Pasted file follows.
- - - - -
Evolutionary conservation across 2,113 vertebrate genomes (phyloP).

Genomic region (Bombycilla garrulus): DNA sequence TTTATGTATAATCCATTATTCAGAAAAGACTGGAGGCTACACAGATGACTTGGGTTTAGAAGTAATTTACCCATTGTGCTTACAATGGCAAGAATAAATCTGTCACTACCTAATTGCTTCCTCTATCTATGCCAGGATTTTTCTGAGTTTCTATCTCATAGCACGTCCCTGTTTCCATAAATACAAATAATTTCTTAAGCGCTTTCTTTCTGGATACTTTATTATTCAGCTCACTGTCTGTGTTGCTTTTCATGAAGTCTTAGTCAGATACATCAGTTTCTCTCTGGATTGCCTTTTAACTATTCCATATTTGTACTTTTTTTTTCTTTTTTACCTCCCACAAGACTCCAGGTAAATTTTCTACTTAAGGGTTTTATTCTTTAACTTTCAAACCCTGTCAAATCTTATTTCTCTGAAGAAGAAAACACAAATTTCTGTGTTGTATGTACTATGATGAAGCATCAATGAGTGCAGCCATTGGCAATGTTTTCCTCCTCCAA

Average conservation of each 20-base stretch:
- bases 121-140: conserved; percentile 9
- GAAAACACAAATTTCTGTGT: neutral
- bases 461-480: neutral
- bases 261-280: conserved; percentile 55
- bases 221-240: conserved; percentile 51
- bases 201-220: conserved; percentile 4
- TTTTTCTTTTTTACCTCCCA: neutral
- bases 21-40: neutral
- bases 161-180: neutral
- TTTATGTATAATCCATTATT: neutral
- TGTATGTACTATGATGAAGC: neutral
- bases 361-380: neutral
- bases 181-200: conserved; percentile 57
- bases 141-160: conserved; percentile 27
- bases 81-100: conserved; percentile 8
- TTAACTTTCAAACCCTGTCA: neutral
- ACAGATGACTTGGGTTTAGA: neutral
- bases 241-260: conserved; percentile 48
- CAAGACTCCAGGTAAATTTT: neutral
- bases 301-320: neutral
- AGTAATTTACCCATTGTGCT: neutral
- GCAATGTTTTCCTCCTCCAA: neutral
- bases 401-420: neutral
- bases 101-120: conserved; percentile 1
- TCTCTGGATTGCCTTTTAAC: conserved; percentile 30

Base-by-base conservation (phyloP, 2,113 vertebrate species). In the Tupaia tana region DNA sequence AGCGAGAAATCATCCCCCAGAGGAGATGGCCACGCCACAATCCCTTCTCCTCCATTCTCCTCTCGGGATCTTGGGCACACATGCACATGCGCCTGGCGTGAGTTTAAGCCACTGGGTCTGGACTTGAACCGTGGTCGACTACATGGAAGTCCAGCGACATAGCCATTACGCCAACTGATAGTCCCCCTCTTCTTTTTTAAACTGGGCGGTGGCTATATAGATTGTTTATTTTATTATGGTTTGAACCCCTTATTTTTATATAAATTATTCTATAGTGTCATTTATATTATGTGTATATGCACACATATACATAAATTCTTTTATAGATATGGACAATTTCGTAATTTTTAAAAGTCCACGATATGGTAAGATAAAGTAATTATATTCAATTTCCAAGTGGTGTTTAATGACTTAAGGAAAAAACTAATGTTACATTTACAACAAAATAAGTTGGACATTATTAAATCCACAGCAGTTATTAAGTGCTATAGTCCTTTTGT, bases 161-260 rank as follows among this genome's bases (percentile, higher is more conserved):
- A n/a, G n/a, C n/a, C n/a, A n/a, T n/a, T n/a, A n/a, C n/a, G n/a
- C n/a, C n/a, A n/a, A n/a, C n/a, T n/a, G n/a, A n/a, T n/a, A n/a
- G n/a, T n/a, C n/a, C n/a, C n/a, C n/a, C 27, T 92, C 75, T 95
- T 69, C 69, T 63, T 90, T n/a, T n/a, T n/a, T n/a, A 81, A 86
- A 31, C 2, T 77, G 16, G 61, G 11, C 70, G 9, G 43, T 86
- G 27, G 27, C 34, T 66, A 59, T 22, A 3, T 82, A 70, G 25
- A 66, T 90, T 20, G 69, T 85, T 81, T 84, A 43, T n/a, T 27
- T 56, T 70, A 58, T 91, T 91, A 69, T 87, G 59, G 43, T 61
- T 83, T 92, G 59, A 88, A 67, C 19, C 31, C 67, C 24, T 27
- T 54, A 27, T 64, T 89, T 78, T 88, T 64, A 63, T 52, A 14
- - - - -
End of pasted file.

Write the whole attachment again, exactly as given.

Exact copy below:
Evolutionary conservation across 2,113 vertebrate genomes (phyloP).

Genomic region (Bombycilla garrulus): DNA sequence TTTATGTATAATCCATTATTCAGAAAAGACTGGAGGCTACACAGATGACTTGGGTTTAGAAGTAATTTACCCATTGTGCTTACAATGGCAAGAATAAATCTGTCACTACCTAATTGCTTCCTCTATCTATGCCAGGATTTTTCTGAGTTTCTATCTCATAGCACGTCCCTGTTTCCATAAATACAAATAATTTCTTAAGCGCTTTCTTTCTGGATACTTTATTATTCAGCTCACTGTCTGTGTTGCTTTTCATGAAGTCTTAGTCAGATACATCAGTTTCTCTCTGGATTGCCTTTTAACTATTCCATATTTGTACTTTTTTTTTCTTTTTTACCTCCCACAAGACTCCAGGTAAATTTTCTACTTAAGGGTTTTATTCTTTAACTTTCAAACCCTGTCAAATCTTATTTCTCTGAAGAAGAAAACACAAATTTCTGTGTTGTATGTACTATGATGAAGCATCAATGAGTGCAGCCATTGGCAATGTTTTCCTCCTCCAA

Average conservation of each 20-base stretch:
- bases 121-140: conserved; percentile 9
- GAAAACACAAATTTCTGTGT: neutral
- bases 461-480: neutral
- bases 261-280: conserved; percentile 55
- bases 221-240: conserved; percentile 51
- bases 201-220: conserved; percentile 4
- TTTTTCTTTTTTACCTCCCA: neutral
- bases 21-40: neutral
- bases 161-180: neutral
- TTTATGTATAATCCATTATT: neutral
- TGTATGTACTATGATGAAGC: neutral
- bases 361-380: neutral
- bases 181-200: conserved; percentile 57
- bases 141-160: conserved; percentile 27
- bases 81-100: conserved; percentile 8
- TTAACTTTCAAACCCTGTCA: neutral
- ACAGATGACTTGGGTTTAGA: neutral
- bases 241-260: conserved; percentile 48
- CAAGACTCCAGGTAAATTTT: neutral
- bases 301-320: neutral
- AGTAATTTACCCATTGTGCT: neutral
- GCAATGTTTTCCTCCTCCAA: neutral
- bases 401-420: neutral
- bases 101-120: conserved; percentile 1
- TCTCTGGATTGCCTTTTAAC: conserved; percentile 30

Base-by-base conservation (phyloP, 2,113 vertebrate species). In the Tupaia tana region DNA sequence AGCGAGAAATCATCCCCCAGAGGAGATGGCCACGCCACAATCCCTTCTCCTCCATTCTCCTCTCGGGATCTTGGGCACACATGCACATGCGCCTGGCGTGAGTTTAAGCCACTGGGTCTGGACTTGAACCGTGGTCGACTACATGGAAGTCCAGCGACATAGCCATTACGCCAACTGATAGTCCCCCTCTTCTTTTTTAAACTGGGCGGTGGCTATATAGATTGTTTATTTTATTATGGTTTGAACCCCTTATTTTTATATAAATTATTCTATAGTGTCATTTATATTATGTGTATATGCACACATATACATAAATTCTTTTATAGATATGGACAATTTCGTAATTTTTAAAAGTCCACGATATGGTAAGATAAAGTAATTATATTCAATTTCCAAGTGGTGTTTAATGACTTAAGGAAAAAACTAATGTTACATTTACAACAAAATAAGTTGGACATTATTAAATCCACAGCAGTTATTAAGTGCTATAGTCCTTTTGT, bases 161-260 rank as follows among this genome's bases (percentile, higher is more conserved):
- A n/a, G n/a, C n/a, C n/a, A n/a, T n/a, T n/a, A n/a, C n/a, G n/a
- C n/a, C n/a, A n/a, A n/a, C n/a, T n/a, G n/a, A n/a, T n/a, A n/a
- G n/a, T n/a, C n/a, C n/a, C n/a, C n/a, C 27, T 92, C 75, T 95
- T 69, C 69, T 63, T 90, T n/a, T n/a, T n/a, T n/a, A 81, A 86
- A 31, C 2, T 77, G 16, G 61, G 11, C 70, G 9, G 43, T 86
- G 27, G 27, C 34, T 66, A 59, T 22, A 3, T 82, A 70, G 25
- A 66, T 90, T 20, G 69, T 85, T 81, T 84, A 43, T n/a, T 27
- T 56, T 70, A 58, T 91, T 91, A 69, T 87, G 59, G 43, T 61
- T 83, T 92, G 59, A 88, A 67, C 19, C 31, C 67, C 24, T 27
- T 54, A 27, T 64, T 89, T 78, T 88, T 64, A 63, T 52, A 14